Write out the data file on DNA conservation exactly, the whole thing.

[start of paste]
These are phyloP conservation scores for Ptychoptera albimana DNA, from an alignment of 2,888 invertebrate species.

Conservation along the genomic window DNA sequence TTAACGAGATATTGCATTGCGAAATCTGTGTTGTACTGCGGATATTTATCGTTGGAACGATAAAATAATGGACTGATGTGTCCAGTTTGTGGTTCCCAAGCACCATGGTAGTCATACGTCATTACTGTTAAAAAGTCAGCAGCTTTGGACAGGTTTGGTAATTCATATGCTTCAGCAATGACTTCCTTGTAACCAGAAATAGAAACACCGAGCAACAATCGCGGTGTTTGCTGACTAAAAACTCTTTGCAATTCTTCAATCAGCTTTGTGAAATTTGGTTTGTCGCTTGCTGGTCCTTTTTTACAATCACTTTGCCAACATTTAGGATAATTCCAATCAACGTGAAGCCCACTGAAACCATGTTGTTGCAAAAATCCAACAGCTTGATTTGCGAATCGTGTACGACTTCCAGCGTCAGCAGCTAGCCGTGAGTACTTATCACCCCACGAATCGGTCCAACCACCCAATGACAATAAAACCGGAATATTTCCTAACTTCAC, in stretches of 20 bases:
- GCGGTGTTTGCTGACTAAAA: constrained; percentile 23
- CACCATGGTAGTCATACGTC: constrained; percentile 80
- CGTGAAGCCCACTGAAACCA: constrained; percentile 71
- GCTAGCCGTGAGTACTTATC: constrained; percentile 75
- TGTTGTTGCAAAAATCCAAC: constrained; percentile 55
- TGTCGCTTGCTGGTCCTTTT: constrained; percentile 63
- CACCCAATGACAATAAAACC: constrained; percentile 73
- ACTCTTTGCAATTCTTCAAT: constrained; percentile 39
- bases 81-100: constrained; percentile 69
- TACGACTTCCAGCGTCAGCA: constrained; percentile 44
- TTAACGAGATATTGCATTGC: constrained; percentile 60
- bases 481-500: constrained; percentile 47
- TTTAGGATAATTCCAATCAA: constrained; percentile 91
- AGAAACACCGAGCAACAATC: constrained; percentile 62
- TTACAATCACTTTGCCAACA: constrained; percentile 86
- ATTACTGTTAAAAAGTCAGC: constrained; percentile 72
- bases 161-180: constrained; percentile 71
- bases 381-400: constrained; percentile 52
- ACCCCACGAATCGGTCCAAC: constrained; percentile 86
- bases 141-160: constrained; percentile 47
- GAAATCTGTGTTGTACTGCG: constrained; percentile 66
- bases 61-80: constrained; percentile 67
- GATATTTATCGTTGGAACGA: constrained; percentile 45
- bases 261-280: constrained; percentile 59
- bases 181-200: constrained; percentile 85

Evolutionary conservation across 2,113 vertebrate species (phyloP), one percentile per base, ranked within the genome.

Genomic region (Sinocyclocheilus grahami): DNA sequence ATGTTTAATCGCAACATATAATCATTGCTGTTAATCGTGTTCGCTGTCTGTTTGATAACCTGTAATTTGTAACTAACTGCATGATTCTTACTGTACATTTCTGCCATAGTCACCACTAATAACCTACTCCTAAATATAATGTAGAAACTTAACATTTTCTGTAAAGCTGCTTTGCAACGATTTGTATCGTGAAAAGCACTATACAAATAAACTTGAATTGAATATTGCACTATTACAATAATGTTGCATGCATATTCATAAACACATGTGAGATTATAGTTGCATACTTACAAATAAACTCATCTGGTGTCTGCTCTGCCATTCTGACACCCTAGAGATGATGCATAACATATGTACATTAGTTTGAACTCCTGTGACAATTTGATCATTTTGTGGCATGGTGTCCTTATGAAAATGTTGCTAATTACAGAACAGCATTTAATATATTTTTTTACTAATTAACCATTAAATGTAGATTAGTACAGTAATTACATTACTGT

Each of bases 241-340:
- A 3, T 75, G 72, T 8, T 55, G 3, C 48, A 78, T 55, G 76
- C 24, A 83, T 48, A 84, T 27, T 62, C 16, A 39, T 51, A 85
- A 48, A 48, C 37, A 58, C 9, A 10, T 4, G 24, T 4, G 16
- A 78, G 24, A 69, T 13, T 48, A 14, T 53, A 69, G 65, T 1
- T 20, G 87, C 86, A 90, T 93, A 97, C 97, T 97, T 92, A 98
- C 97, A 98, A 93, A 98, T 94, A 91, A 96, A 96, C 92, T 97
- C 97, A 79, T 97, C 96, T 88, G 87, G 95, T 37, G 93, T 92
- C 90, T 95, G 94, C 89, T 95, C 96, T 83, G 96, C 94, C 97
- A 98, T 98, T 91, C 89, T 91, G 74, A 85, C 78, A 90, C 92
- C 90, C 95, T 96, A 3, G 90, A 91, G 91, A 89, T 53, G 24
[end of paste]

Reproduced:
These are phyloP conservation scores for Ptychoptera albimana DNA, from an alignment of 2,888 invertebrate species.

Conservation along the genomic window DNA sequence TTAACGAGATATTGCATTGCGAAATCTGTGTTGTACTGCGGATATTTATCGTTGGAACGATAAAATAATGGACTGATGTGTCCAGTTTGTGGTTCCCAAGCACCATGGTAGTCATACGTCATTACTGTTAAAAAGTCAGCAGCTTTGGACAGGTTTGGTAATTCATATGCTTCAGCAATGACTTCCTTGTAACCAGAAATAGAAACACCGAGCAACAATCGCGGTGTTTGCTGACTAAAAACTCTTTGCAATTCTTCAATCAGCTTTGTGAAATTTGGTTTGTCGCTTGCTGGTCCTTTTTTACAATCACTTTGCCAACATTTAGGATAATTCCAATCAACGTGAAGCCCACTGAAACCATGTTGTTGCAAAAATCCAACAGCTTGATTTGCGAATCGTGTACGACTTCCAGCGTCAGCAGCTAGCCGTGAGTACTTATCACCCCACGAATCGGTCCAACCACCCAATGACAATAAAACCGGAATATTTCCTAACTTCAC, in stretches of 20 bases:
- GCGGTGTTTGCTGACTAAAA: constrained; percentile 23
- CACCATGGTAGTCATACGTC: constrained; percentile 80
- CGTGAAGCCCACTGAAACCA: constrained; percentile 71
- GCTAGCCGTGAGTACTTATC: constrained; percentile 75
- TGTTGTTGCAAAAATCCAAC: constrained; percentile 55
- TGTCGCTTGCTGGTCCTTTT: constrained; percentile 63
- CACCCAATGACAATAAAACC: constrained; percentile 73
- ACTCTTTGCAATTCTTCAAT: constrained; percentile 39
- bases 81-100: constrained; percentile 69
- TACGACTTCCAGCGTCAGCA: constrained; percentile 44
- TTAACGAGATATTGCATTGC: constrained; percentile 60
- bases 481-500: constrained; percentile 47
- TTTAGGATAATTCCAATCAA: constrained; percentile 91
- AGAAACACCGAGCAACAATC: constrained; percentile 62
- TTACAATCACTTTGCCAACA: constrained; percentile 86
- ATTACTGTTAAAAAGTCAGC: constrained; percentile 72
- bases 161-180: constrained; percentile 71
- bases 381-400: constrained; percentile 52
- ACCCCACGAATCGGTCCAAC: constrained; percentile 86
- bases 141-160: constrained; percentile 47
- GAAATCTGTGTTGTACTGCG: constrained; percentile 66
- bases 61-80: constrained; percentile 67
- GATATTTATCGTTGGAACGA: constrained; percentile 45
- bases 261-280: constrained; percentile 59
- bases 181-200: constrained; percentile 85

Evolutionary conservation across 2,113 vertebrate species (phyloP), one percentile per base, ranked within the genome.

Genomic region (Sinocyclocheilus grahami): DNA sequence ATGTTTAATCGCAACATATAATCATTGCTGTTAATCGTGTTCGCTGTCTGTTTGATAACCTGTAATTTGTAACTAACTGCATGATTCTTACTGTACATTTCTGCCATAGTCACCACTAATAACCTACTCCTAAATATAATGTAGAAACTTAACATTTTCTGTAAAGCTGCTTTGCAACGATTTGTATCGTGAAAAGCACTATACAAATAAACTTGAATTGAATATTGCACTATTACAATAATGTTGCATGCATATTCATAAACACATGTGAGATTATAGTTGCATACTTACAAATAAACTCATCTGGTGTCTGCTCTGCCATTCTGACACCCTAGAGATGATGCATAACATATGTACATTAGTTTGAACTCCTGTGACAATTTGATCATTTTGTGGCATGGTGTCCTTATGAAAATGTTGCTAATTACAGAACAGCATTTAATATATTTTTTTACTAATTAACCATTAAATGTAGATTAGTACAGTAATTACATTACTGT

Each of bases 241-340:
- A 3, T 75, G 72, T 8, T 55, G 3, C 48, A 78, T 55, G 76
- C 24, A 83, T 48, A 84, T 27, T 62, C 16, A 39, T 51, A 85
- A 48, A 48, C 37, A 58, C 9, A 10, T 4, G 24, T 4, G 16
- A 78, G 24, A 69, T 13, T 48, A 14, T 53, A 69, G 65, T 1
- T 20, G 87, C 86, A 90, T 93, A 97, C 97, T 97, T 92, A 98
- C 97, A 98, A 93, A 98, T 94, A 91, A 96, A 96, C 92, T 97
- C 97, A 79, T 97, C 96, T 88, G 87, G 95, T 37, G 93, T 92
- C 90, T 95, G 94, C 89, T 95, C 96, T 83, G 96, C 94, C 97
- A 98, T 98, T 91, C 89, T 91, G 74, A 85, C 78, A 90, C 92
- C 90, C 95, T 96, A 3, G 90, A 91, G 91, A 89, T 53, G 24